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The Turn of the Screw: A Case Study in Contemporary Criticism (Case Studies in Contemporary Criticism)
Peter G. Beidler, Henry James
Sapphira and the Slave Girl
Willa Cather
Larry McMurtry
Lord of the Changing Winds
Rachel Neumeier
Hyperion (Hyperion Series #1)
The Tenant of Wildfell Hall
Anne Brontë, Mary Augusta Ward

Silent on the Moor (Lady Julia Grey Series #3)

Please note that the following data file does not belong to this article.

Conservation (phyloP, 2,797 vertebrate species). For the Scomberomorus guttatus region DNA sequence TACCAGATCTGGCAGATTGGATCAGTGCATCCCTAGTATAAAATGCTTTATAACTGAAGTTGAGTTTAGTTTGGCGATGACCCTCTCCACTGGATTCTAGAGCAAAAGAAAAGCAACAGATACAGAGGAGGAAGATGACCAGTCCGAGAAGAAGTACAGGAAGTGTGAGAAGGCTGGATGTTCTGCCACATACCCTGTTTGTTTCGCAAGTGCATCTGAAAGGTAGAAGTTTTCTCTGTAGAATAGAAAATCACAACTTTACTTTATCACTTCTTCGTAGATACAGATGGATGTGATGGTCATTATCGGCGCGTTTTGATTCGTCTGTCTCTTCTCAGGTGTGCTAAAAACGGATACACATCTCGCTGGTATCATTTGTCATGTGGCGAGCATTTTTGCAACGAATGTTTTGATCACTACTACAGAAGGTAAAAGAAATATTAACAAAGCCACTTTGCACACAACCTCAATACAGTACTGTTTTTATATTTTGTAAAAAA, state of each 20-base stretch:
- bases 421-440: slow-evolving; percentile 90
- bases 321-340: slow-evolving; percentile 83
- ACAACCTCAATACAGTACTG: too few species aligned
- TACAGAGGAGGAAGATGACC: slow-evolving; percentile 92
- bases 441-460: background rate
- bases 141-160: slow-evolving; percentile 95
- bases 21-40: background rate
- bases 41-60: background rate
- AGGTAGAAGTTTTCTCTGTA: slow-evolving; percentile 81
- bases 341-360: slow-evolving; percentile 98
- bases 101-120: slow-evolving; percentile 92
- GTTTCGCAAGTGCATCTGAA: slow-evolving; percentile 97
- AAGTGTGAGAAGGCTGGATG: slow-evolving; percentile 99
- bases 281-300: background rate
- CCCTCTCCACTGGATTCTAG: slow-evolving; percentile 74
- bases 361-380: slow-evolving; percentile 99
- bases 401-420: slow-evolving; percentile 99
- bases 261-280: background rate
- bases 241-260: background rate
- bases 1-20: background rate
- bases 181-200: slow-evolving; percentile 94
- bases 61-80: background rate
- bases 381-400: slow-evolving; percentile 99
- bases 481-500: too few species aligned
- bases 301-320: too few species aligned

Silent on the Moor - Deanna Raybourn The murder, in this one, was the easiest to guess ahead of time. But there were SO MANY subplots that I think you had to have some idea of the bigger crime when you reached the final bend in the story or you would have been completely overwhelmed by everything else that happened.What I love most about this series, anyway, is that it isn't about the mystery plot as much as it is the characters. Once the murders had been solved, there was still 50 pages left in the book to resolve the personal issues that have been brewing since the first page of Silent in the Grave.I wouldn't recommend this series to everyone, because sometimes the story is slow-the mysteries always take awhile to get going. That fact THRILLS me because I am so desperately in love with all the characters, but perhaps it isn't a format that would please everyone.I can't wait for the next one! (um...there WILL be a next one, right?)Oh...and one last thing: I hate the covers. It makes the series seem like trashy romance, but believe me it is NOT. The chemistry between Brisbane and Jane is electrifying, make no mistake-but it comes from their strong personalities and wit, not the bedroom.